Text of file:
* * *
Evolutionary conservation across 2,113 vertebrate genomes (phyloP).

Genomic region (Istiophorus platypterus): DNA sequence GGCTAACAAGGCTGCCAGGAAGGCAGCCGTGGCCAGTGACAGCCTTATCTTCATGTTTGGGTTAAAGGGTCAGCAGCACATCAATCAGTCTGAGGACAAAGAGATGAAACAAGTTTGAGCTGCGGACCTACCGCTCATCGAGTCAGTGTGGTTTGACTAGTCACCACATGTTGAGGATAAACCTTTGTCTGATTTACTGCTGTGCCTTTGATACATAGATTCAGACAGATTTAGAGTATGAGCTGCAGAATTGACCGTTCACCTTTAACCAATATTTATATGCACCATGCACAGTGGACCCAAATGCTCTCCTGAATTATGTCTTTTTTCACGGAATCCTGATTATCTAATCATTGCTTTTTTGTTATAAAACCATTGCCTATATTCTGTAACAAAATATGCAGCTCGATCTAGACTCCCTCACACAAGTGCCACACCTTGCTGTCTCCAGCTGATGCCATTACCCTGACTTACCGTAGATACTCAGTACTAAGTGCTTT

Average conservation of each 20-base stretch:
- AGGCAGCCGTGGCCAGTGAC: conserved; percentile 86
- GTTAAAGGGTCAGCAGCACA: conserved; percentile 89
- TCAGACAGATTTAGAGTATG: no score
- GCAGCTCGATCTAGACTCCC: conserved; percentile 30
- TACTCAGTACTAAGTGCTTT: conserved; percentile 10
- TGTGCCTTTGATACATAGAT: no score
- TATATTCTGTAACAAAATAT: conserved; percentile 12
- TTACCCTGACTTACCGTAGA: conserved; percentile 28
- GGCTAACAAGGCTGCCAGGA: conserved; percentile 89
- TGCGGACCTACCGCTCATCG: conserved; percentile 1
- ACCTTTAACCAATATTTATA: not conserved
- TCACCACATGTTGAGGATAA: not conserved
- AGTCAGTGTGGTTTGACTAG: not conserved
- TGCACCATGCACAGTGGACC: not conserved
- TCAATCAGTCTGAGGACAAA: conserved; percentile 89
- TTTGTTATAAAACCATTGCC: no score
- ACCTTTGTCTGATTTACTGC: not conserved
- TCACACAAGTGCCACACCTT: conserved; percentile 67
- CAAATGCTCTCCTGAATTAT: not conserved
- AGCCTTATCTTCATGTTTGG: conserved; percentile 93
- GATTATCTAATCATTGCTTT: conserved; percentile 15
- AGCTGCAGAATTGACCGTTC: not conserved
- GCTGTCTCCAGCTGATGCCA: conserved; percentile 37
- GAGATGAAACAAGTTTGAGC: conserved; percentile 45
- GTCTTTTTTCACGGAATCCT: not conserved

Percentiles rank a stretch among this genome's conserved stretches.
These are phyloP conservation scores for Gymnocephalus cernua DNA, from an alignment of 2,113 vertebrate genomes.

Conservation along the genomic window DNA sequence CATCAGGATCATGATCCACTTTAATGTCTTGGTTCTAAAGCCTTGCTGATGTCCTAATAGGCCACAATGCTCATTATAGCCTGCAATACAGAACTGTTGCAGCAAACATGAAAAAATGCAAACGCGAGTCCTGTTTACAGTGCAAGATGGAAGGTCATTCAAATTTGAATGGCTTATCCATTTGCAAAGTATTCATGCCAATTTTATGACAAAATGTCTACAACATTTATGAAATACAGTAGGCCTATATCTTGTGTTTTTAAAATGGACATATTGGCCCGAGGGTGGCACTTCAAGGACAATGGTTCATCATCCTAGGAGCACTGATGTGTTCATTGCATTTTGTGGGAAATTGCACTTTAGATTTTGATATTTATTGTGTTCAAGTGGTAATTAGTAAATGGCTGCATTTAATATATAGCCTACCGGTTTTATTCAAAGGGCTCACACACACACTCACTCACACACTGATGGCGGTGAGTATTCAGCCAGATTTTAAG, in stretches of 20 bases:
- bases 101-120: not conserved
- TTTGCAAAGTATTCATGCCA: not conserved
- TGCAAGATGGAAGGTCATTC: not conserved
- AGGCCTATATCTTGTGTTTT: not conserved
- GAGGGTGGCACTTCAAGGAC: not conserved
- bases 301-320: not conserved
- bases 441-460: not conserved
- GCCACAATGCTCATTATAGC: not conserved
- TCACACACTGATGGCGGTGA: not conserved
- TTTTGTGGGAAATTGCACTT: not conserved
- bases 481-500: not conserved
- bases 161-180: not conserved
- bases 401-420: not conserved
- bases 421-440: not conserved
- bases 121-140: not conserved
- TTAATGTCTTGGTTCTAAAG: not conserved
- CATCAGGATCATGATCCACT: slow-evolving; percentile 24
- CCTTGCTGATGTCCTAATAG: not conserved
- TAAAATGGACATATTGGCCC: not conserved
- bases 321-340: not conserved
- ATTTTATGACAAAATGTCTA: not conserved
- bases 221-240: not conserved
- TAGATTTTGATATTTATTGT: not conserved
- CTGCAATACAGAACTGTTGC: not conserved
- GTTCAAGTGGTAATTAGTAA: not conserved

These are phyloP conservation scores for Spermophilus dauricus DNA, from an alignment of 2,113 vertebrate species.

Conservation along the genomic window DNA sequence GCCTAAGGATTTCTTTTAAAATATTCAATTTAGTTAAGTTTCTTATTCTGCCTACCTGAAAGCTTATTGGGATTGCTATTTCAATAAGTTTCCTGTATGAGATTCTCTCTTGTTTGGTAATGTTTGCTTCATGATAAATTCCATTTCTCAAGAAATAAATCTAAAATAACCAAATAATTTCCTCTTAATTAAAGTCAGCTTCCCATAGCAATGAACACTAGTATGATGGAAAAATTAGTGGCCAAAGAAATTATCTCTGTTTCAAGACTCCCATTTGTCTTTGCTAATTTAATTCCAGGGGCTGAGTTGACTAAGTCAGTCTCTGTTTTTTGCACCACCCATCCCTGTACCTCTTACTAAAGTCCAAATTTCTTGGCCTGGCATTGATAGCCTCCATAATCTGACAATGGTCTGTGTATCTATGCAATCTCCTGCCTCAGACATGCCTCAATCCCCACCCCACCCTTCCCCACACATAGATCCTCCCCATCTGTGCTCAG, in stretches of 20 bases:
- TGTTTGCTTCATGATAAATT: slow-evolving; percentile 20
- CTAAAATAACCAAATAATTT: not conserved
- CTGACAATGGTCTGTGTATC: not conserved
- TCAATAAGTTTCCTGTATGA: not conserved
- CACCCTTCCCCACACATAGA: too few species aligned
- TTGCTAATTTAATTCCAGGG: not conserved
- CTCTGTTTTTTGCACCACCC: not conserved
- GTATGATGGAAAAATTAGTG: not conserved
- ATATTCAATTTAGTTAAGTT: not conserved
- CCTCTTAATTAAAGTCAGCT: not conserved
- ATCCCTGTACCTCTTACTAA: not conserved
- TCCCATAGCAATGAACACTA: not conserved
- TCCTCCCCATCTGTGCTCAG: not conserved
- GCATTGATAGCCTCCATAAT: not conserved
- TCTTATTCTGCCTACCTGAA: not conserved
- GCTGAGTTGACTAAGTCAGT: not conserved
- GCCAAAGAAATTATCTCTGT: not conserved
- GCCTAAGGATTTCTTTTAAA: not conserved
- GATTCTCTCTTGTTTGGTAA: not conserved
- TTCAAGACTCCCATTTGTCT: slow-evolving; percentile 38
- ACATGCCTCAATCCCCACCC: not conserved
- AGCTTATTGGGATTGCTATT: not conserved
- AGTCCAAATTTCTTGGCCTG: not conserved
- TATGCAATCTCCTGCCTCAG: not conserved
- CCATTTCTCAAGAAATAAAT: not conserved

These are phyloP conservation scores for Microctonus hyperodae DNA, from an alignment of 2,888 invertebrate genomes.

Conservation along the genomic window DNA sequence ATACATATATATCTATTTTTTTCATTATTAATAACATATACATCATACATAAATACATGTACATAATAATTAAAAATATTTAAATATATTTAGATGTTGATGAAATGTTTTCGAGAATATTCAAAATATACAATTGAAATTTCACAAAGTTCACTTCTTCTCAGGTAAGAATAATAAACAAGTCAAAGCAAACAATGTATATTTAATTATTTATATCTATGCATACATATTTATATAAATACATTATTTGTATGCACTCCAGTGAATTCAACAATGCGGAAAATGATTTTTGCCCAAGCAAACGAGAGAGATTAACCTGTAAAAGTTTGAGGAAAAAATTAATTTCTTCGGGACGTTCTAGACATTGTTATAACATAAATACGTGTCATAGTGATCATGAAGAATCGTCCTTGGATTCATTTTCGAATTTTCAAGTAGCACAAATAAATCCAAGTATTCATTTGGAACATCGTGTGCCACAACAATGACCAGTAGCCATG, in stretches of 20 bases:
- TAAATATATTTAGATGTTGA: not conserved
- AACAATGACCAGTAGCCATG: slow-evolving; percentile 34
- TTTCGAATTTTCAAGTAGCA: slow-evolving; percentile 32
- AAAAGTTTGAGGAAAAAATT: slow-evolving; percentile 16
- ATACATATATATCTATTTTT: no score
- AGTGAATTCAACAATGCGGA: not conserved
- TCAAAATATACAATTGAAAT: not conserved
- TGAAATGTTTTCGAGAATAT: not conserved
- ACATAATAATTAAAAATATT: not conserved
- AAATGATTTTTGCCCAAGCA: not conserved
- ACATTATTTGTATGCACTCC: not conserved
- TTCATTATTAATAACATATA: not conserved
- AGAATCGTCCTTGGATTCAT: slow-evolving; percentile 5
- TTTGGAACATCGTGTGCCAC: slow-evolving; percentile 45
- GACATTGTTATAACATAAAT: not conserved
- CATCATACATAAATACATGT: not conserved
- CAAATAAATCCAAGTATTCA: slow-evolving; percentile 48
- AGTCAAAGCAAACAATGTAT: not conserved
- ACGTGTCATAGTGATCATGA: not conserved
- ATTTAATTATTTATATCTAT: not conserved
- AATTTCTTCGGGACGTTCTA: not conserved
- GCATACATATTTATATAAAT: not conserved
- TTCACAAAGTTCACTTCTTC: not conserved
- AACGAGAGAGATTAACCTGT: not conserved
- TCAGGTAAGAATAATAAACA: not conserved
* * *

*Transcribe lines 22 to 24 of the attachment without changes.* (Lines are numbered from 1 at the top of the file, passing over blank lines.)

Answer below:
- CAAATGCTCTCCTGAATTAT: not conserved
- AGCCTTATCTTCATGTTTGG: conserved; percentile 93
- GATTATCTAATCATTGCTTT: conserved; percentile 15